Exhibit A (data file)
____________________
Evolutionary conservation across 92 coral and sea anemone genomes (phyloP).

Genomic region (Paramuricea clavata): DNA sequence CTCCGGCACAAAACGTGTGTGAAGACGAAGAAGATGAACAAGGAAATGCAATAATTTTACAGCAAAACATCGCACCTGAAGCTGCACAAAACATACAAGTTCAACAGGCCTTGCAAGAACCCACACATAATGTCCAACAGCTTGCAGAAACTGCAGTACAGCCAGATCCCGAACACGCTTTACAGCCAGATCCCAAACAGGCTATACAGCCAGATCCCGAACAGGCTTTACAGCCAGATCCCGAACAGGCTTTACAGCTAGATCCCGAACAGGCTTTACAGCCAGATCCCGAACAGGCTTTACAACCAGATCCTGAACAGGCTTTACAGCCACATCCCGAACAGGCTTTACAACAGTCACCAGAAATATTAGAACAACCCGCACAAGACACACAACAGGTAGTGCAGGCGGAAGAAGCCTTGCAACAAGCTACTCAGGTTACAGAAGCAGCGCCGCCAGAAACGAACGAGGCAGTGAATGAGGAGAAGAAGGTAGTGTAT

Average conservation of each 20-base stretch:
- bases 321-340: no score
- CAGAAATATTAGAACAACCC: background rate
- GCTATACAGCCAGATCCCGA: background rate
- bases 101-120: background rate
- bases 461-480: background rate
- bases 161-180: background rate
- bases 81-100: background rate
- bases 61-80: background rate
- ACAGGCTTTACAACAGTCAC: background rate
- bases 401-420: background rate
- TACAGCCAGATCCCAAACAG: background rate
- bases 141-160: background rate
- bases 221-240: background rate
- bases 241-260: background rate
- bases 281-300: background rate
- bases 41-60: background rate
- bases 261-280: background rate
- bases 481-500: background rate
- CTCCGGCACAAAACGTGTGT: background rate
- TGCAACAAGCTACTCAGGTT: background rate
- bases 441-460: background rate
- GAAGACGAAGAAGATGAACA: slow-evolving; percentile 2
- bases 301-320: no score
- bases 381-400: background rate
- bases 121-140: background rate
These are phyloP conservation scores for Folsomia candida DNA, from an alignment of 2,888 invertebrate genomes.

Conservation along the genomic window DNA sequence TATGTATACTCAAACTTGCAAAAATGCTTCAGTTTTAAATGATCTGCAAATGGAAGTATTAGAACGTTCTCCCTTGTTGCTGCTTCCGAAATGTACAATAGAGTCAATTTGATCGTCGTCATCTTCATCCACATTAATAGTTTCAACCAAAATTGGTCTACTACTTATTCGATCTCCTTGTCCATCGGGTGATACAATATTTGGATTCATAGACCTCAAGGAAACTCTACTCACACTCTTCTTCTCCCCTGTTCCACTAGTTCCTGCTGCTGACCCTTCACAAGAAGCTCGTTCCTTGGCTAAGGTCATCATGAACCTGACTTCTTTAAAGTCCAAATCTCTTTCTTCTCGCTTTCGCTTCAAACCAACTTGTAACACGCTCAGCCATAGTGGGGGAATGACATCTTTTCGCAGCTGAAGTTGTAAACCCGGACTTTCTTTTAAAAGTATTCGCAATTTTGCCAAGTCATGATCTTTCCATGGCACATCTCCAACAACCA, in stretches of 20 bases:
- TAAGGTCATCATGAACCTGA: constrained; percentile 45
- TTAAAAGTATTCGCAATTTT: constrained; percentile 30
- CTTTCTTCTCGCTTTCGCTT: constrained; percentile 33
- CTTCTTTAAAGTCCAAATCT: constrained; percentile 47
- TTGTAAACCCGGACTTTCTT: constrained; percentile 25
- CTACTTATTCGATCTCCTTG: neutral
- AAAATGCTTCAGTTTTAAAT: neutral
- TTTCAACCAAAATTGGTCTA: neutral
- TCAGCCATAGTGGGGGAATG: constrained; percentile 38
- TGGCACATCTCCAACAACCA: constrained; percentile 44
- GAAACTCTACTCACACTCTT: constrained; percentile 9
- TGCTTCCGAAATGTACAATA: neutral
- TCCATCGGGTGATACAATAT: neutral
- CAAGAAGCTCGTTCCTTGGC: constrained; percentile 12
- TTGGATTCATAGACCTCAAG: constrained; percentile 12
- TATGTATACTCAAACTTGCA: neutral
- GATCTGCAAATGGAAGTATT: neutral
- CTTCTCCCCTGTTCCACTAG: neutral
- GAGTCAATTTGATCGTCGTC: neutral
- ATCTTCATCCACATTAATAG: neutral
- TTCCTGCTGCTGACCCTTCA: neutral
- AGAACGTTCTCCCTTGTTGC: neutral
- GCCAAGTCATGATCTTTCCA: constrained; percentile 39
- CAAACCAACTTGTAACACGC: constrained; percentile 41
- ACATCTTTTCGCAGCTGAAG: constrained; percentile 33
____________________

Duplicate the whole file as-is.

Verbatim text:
Evolutionary conservation across 92 coral and sea anemone genomes (phyloP).

Genomic region (Paramuricea clavata): DNA sequence CTCCGGCACAAAACGTGTGTGAAGACGAAGAAGATGAACAAGGAAATGCAATAATTTTACAGCAAAACATCGCACCTGAAGCTGCACAAAACATACAAGTTCAACAGGCCTTGCAAGAACCCACACATAATGTCCAACAGCTTGCAGAAACTGCAGTACAGCCAGATCCCGAACACGCTTTACAGCCAGATCCCAAACAGGCTATACAGCCAGATCCCGAACAGGCTTTACAGCCAGATCCCGAACAGGCTTTACAGCTAGATCCCGAACAGGCTTTACAGCCAGATCCCGAACAGGCTTTACAACCAGATCCTGAACAGGCTTTACAGCCACATCCCGAACAGGCTTTACAACAGTCACCAGAAATATTAGAACAACCCGCACAAGACACACAACAGGTAGTGCAGGCGGAAGAAGCCTTGCAACAAGCTACTCAGGTTACAGAAGCAGCGCCGCCAGAAACGAACGAGGCAGTGAATGAGGAGAAGAAGGTAGTGTAT

Average conservation of each 20-base stretch:
- bases 321-340: no score
- CAGAAATATTAGAACAACCC: background rate
- GCTATACAGCCAGATCCCGA: background rate
- bases 101-120: background rate
- bases 461-480: background rate
- bases 161-180: background rate
- bases 81-100: background rate
- bases 61-80: background rate
- ACAGGCTTTACAACAGTCAC: background rate
- bases 401-420: background rate
- TACAGCCAGATCCCAAACAG: background rate
- bases 141-160: background rate
- bases 221-240: background rate
- bases 241-260: background rate
- bases 281-300: background rate
- bases 41-60: background rate
- bases 261-280: background rate
- bases 481-500: background rate
- CTCCGGCACAAAACGTGTGT: background rate
- TGCAACAAGCTACTCAGGTT: background rate
- bases 441-460: background rate
- GAAGACGAAGAAGATGAACA: slow-evolving; percentile 2
- bases 301-320: no score
- bases 381-400: background rate
- bases 121-140: background rate
These are phyloP conservation scores for Folsomia candida DNA, from an alignment of 2,888 invertebrate genomes.

Conservation along the genomic window DNA sequence TATGTATACTCAAACTTGCAAAAATGCTTCAGTTTTAAATGATCTGCAAATGGAAGTATTAGAACGTTCTCCCTTGTTGCTGCTTCCGAAATGTACAATAGAGTCAATTTGATCGTCGTCATCTTCATCCACATTAATAGTTTCAACCAAAATTGGTCTACTACTTATTCGATCTCCTTGTCCATCGGGTGATACAATATTTGGATTCATAGACCTCAAGGAAACTCTACTCACACTCTTCTTCTCCCCTGTTCCACTAGTTCCTGCTGCTGACCCTTCACAAGAAGCTCGTTCCTTGGCTAAGGTCATCATGAACCTGACTTCTTTAAAGTCCAAATCTCTTTCTTCTCGCTTTCGCTTCAAACCAACTTGTAACACGCTCAGCCATAGTGGGGGAATGACATCTTTTCGCAGCTGAAGTTGTAAACCCGGACTTTCTTTTAAAAGTATTCGCAATTTTGCCAAGTCATGATCTTTCCATGGCACATCTCCAACAACCA, in stretches of 20 bases:
- TAAGGTCATCATGAACCTGA: constrained; percentile 45
- TTAAAAGTATTCGCAATTTT: constrained; percentile 30
- CTTTCTTCTCGCTTTCGCTT: constrained; percentile 33
- CTTCTTTAAAGTCCAAATCT: constrained; percentile 47
- TTGTAAACCCGGACTTTCTT: constrained; percentile 25
- CTACTTATTCGATCTCCTTG: neutral
- AAAATGCTTCAGTTTTAAAT: neutral
- TTTCAACCAAAATTGGTCTA: neutral
- TCAGCCATAGTGGGGGAATG: constrained; percentile 38
- TGGCACATCTCCAACAACCA: constrained; percentile 44
- GAAACTCTACTCACACTCTT: constrained; percentile 9
- TGCTTCCGAAATGTACAATA: neutral
- TCCATCGGGTGATACAATAT: neutral
- CAAGAAGCTCGTTCCTTGGC: constrained; percentile 12
- TTGGATTCATAGACCTCAAG: constrained; percentile 12
- TATGTATACTCAAACTTGCA: neutral
- GATCTGCAAATGGAAGTATT: neutral
- CTTCTCCCCTGTTCCACTAG: neutral
- GAGTCAATTTGATCGTCGTC: neutral
- ATCTTCATCCACATTAATAG: neutral
- TTCCTGCTGCTGACCCTTCA: neutral
- AGAACGTTCTCCCTTGTTGC: neutral
- GCCAAGTCATGATCTTTCCA: constrained; percentile 39
- CAAACCAACTTGTAACACGC: constrained; percentile 41
- ACATCTTTTCGCAGCTGAAG: constrained; percentile 33